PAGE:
Seminar 'Vietnamese lychees go global' in Hanoi to promote global brand name of fruit
|Seminar entitled "Vietnamese lychees go global" in Hanoi. (Photo: VNA)|
The northern provinces of Hai Duong and Bac Giang are the two leading areas for lychee production.
Tran Van Quan, Vice Chairman of Hai Duong People’s Committee, said the province aims to make the Vietnamese lychee a global name thanks to its world-class quality.
According to Quan, Hai Duong has over 9,000 hectares of lychees, producing 60,000 tonnes per year. About 50 percent are consumed domestically, 40 percent exported to traditional markets and 10 percent to high-end markets.
The province is home to Thanh Ha lychee, a variety that has made a name for itself in many demanding markets. The fruit has been granted a Protected Geographical Indication Certificate (PGIC) in Vietnam, as one of the Top 10 producers of prestige, honoured as a quintessence of Vietnamese local specialities.
“Our local lychees are grown in accordance with VietGAP and GlobalGAP standards. Remarkably, 189 Planting Area Codes (PAC) have been granted to many localities with a total granted area of 1,200 hectares”, he said.
The vice chairman also said that the province will focus on expanding export-only lychee-growing areas to add more value to the fruit and meet the growing demand of foreign markets.
Phan The Tuan, Vice Chairman of Bac Giang People’s Committee, underscored that the province has the country’s largest lychee-growing area of over 28,000 hectares. Bac Giang’s lychees are the first Vietnamese product to be granted PGIC in Japan and are eligible for trademark protection in eight countries.
“Bac Giang has 15,400 hectares of VietGAP lychees, equivalent to an annual output of 125,000 tonnes, and 102 hectares of GlobalGAP lychees, equivalent to over 1,000 tonnes”, he said.
The vice chairman also noted that so far, Bac Giang’s lychees have been commercially available in over 30 countries.
He said the province will continue to boost lychee exports to high-end markets and try to gain entry into new markets, including Canada and Thailand.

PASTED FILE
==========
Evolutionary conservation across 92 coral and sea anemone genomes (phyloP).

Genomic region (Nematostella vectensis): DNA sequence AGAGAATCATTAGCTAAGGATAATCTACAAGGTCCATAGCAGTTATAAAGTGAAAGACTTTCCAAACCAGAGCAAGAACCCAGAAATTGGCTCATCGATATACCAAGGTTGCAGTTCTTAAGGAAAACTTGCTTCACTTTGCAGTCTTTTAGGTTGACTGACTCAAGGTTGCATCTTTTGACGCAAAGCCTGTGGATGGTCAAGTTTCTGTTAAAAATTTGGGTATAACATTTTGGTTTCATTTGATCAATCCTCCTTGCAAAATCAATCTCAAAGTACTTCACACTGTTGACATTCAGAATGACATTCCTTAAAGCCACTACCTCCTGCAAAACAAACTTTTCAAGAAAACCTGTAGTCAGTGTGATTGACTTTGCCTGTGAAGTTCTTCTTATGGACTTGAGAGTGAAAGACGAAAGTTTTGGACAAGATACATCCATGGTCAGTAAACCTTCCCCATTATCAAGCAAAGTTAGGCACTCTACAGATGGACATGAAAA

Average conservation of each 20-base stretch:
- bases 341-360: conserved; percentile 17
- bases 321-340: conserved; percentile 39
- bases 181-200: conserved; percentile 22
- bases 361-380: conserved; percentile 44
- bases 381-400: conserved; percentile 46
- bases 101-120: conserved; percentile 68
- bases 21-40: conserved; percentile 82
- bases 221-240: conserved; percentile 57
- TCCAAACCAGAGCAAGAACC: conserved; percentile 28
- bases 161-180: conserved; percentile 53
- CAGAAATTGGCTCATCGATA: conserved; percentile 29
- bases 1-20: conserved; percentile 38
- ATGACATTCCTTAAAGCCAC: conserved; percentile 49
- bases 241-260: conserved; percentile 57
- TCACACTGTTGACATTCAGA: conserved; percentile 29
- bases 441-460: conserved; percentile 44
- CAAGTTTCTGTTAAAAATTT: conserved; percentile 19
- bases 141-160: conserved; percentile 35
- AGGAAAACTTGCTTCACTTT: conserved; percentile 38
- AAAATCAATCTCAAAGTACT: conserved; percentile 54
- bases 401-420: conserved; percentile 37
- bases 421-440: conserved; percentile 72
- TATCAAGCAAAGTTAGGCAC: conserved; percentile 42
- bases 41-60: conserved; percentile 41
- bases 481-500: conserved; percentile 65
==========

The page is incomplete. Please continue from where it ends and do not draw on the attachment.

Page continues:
Nguyen Duc Hung, manager of the Toan Cau Company, admitted that Vietnamese lychees are facing difficulties in reaching far-flung markets because the fruits cannot be kept fresh for long.
"Fresh lychees can be preserved for 40 days at most, so the fruits cannot travel long distances to far-flung markets," he said.
Accordingly, he recommended that Vietnamese producers develop new lychee-derived products that can last for a longer period of time so that the fruit can reach global customers.
He also suggested lychees be transported via railway to the EU to cut costs and avoid delays in shipment, which has been an issue in sea shipping.
Saadi Salama, Palestinian Ambassador to Vietnam, stressed that products on sale in the Middle East normally have Halal marks on their packages, indicating that the products meet Halal standards.
He hoped that more Vietnamese lychee-derived products are Halal-labelled to expand its foothold in the market, allowing the fruits to be enjoyed by more foreign consumers.
"I visited many Vietnamese exhibition booths today. All the booths were well-organised with many eye-catching lychee products. Unfortunately, no products were Halal-labelled. I hope that they will obtain the mark soon," he said.
George Burchett, an Australian journalist, described Vietnamese lychees as fruit from heaven due to their beautiful taste, though Vietnamese lychees are much more expensive in Australia than in Vietnam due to high logistics costs.